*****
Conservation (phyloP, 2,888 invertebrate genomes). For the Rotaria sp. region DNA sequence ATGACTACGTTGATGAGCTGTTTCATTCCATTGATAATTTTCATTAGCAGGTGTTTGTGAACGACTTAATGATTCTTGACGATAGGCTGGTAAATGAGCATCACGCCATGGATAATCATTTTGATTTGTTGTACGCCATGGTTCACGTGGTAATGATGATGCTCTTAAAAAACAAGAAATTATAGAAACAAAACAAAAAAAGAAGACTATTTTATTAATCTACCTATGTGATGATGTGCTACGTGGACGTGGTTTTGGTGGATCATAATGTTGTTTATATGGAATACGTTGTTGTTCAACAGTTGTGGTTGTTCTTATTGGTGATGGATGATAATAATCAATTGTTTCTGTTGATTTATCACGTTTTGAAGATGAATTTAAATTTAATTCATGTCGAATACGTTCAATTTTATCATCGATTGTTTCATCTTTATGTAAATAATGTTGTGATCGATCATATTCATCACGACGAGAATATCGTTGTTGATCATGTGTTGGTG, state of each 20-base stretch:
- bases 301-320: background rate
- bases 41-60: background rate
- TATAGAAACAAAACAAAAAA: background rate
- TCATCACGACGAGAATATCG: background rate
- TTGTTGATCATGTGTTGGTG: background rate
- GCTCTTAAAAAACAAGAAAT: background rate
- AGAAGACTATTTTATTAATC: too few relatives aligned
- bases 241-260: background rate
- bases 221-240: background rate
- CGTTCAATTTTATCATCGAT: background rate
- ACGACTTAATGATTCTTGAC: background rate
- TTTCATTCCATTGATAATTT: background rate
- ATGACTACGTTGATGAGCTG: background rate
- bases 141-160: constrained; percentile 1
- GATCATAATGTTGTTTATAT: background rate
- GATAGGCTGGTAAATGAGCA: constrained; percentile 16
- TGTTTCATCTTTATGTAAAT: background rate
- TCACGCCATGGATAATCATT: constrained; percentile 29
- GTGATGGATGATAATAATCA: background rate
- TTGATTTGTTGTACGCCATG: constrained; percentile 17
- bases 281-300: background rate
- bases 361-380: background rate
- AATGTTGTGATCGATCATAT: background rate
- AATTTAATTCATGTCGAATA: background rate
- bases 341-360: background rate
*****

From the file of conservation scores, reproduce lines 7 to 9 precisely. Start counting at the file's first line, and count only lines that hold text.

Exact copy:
- GCTCTTAAAAAACAAGAAAT: background rate
- AGAAGACTATTTTATTAATC: too few relatives aligned
- bases 241-260: background rate